NSG – ‘Roots’ mixtape review: A would-be summer classic packs chart-baiting hits and vulnerability

Spritely and vulnerable, the London collective's new mixtape lives up to their chart-topping reputation

After taking 2019 by storm, NSG‘s new mixtape ‘Roots’ had all the makings to be the soundtrack to this year’s summer before, er, all of this happened. With their biggest song ‘Options’ reaching Number Seven on the UK charts and over 28 million views on YouTube following suit, the star power emanating from these platinum-selling, shoulder-flinging east Londoners is almost overwhelming.

Opening with the smoothest interpolation of TV’s iconic Arthur theme tune, these west Africans nod to West Indian culture with the Jamaican-born, reggae star Randy Valentine on ‘Political Badness’. The rebellious stance on the track shows us where NSG’s roots start; as members of black diaspora: “Man ah mash P’s / Can’t be seen nah at the crime scene”.

By opening ‘Roots’ with uplifting reggae, the following tracks are dared to follow suit. ‘Why Stress’, drills away your harrowing problems, as the group ponder: “Why would I stress?” Although a generic Afroswing track on the surface, the minimalist, guitar-fronted instrumental has all the rush of digging your feet in the sand on a calm beach. But since we can’t do that right now, NSG have wrapped up sunshine, a piña colada, and roaring waves in three spritely minutes.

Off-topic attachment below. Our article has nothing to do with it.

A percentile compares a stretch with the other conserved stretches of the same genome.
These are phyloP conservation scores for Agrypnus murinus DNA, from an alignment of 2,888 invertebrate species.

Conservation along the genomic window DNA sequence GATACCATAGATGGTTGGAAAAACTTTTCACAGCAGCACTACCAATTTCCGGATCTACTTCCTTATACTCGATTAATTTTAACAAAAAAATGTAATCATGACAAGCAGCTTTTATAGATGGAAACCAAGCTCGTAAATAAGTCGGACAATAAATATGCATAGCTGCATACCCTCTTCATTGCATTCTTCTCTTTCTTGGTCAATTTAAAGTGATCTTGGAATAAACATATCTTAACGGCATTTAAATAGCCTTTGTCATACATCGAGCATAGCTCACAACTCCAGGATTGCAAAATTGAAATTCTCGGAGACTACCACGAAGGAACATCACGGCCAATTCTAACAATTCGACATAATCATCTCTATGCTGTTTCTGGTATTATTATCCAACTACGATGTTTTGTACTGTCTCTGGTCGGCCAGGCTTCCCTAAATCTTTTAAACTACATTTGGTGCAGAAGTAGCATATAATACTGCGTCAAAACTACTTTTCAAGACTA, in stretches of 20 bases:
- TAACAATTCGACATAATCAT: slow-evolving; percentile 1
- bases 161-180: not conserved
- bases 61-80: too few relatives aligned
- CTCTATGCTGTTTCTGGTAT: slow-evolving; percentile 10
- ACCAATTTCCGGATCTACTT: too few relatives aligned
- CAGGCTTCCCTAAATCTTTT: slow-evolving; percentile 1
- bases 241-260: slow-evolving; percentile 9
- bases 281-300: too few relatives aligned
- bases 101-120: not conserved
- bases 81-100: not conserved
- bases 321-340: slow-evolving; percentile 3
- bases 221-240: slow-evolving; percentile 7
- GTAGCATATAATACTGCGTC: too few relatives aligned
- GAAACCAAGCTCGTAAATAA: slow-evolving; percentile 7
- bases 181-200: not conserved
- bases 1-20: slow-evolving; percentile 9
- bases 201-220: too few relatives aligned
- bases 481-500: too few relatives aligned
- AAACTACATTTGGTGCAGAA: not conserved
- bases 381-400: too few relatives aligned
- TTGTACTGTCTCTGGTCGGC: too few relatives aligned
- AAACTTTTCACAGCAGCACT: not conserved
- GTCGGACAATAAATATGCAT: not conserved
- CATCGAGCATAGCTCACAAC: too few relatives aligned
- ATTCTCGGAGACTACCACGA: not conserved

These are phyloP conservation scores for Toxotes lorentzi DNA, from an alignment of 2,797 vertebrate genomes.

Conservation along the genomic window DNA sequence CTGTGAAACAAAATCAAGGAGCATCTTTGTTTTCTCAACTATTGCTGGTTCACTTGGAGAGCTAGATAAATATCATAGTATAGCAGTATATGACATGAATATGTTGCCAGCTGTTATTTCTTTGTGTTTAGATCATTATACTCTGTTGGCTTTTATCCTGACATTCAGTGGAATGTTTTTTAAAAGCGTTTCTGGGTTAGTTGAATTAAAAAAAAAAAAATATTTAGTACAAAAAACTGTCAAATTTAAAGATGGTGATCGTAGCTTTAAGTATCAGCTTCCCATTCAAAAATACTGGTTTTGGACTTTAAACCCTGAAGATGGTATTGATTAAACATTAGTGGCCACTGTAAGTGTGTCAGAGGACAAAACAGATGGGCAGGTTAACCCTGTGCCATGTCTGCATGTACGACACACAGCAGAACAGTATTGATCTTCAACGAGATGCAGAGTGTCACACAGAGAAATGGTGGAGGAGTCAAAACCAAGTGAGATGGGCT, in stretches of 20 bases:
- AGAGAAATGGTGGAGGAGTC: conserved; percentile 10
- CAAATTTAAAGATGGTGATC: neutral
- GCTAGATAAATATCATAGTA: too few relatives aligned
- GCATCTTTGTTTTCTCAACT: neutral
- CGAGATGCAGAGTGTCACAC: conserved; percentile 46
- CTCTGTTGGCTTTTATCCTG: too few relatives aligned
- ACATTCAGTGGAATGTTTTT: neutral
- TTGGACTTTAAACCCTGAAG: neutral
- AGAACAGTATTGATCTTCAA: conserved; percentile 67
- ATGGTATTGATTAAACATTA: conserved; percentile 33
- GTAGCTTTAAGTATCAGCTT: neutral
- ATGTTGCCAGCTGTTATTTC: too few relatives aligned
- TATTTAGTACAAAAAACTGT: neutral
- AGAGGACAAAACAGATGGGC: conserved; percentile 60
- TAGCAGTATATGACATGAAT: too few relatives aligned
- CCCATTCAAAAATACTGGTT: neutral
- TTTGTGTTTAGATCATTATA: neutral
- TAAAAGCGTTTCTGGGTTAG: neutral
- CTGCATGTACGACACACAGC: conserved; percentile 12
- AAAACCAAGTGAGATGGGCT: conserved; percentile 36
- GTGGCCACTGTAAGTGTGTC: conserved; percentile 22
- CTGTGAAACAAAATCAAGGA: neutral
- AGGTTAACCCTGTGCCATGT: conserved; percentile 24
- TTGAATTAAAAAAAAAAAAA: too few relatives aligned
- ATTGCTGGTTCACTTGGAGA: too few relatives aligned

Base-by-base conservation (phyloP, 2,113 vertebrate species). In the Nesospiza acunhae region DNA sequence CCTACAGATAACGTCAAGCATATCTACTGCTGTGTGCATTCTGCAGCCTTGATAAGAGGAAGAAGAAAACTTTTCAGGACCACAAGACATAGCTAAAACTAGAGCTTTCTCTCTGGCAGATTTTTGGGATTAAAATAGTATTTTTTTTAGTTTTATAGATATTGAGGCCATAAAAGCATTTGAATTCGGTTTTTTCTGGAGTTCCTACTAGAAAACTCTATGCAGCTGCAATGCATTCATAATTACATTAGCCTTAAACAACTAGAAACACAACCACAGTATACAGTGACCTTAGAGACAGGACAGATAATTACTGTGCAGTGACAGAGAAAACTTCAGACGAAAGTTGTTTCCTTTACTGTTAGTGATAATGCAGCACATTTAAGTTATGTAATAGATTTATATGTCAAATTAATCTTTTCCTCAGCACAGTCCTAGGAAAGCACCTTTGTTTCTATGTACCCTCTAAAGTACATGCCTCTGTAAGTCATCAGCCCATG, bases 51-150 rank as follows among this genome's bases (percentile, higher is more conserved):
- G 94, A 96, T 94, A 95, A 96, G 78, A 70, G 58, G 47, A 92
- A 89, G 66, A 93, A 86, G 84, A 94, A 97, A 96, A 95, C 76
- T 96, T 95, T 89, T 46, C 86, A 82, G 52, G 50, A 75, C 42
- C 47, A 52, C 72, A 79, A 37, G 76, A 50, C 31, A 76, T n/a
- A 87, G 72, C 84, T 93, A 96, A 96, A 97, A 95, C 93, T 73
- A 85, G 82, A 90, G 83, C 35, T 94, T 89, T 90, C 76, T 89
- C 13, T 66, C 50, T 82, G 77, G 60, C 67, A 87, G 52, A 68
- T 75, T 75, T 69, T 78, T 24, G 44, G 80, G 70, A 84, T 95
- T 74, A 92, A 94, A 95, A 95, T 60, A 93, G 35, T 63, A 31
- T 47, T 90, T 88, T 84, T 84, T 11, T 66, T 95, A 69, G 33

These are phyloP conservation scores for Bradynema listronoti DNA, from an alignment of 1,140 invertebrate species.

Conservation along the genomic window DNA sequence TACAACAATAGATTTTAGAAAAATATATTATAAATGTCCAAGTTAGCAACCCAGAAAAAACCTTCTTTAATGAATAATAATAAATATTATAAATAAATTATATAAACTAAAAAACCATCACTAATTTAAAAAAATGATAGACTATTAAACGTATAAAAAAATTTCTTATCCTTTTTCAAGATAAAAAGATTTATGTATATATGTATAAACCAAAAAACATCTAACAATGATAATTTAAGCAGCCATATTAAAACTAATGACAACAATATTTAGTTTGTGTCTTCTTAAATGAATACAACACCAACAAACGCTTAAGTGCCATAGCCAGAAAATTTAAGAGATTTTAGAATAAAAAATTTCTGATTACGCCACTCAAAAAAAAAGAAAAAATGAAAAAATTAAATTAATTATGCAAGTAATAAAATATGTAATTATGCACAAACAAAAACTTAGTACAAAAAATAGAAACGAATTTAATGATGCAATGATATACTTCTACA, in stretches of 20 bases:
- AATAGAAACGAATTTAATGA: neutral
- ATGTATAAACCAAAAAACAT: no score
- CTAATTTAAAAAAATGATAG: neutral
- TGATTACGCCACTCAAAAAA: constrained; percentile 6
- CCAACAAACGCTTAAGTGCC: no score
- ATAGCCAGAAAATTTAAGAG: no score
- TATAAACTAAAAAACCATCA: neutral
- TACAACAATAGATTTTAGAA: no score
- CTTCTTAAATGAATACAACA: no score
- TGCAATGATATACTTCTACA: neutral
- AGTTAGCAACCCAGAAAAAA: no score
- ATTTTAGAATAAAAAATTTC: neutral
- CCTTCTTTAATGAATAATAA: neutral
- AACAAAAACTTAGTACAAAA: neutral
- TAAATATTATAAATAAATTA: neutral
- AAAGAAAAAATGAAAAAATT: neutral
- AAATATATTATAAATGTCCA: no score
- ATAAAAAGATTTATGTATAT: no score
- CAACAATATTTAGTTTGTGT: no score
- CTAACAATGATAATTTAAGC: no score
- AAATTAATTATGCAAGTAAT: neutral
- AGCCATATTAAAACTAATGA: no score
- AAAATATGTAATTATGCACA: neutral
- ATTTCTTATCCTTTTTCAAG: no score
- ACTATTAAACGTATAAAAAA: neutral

Of all the eighteen tracks on ‘Roots’, NSG put aside two to talk about their love of influential women. First the sunny ‘Lupita’, which matches current social climate as many take the time to appreciate black women. Sampling the raunchy New Yorker’s Foxy Brown’s ‘Get Me Home’, the group croon over this nostalgic slow-jam, telling us declaring a soft spot for UK model Eva Apio: “She black like Evvs, sexy like Eva / Counting on new rules, just like Dua Lipa”.

Then the tantalising ‘Jorja’ is another slow-jam for the ladies, named after – you guessed it – Jorja Smith. Drawing again on their Jamaican influences, the group interpolate two classic reggae hits (Junior Kelly’s ‘Love So Nice’ and Shabba Ranks’ ‘Ting A Ling’) for this romantic moment. NSG are inspired by this when singing about their crushes, and by doing so, show the world a vulnerable side to themselves: “Table for two, we can fly anywhere / When you want me, I will be right here”. Willing to put their hearts on the line, they show us that they’re more than just churning out club tracks and accompanying dances.

Of course near the end of the record, the viral hits, ‘OT Bop’ and ‘Options’ are there so you can shimmy your way out of this lovingly versatile mixtape. With 18-tracks, ‘Roots’ runs the risk of becoming monotonous, however these east Londoners smartly stay clear of boredom. Instead, whilst you’re missing your routine Friday night or time with your partner, NSG have created a playlist for your every emotion, and confirm their position in the UK scene as the hitmakers to beat.


Release date: June 19th

Record label: NSG Entertainment

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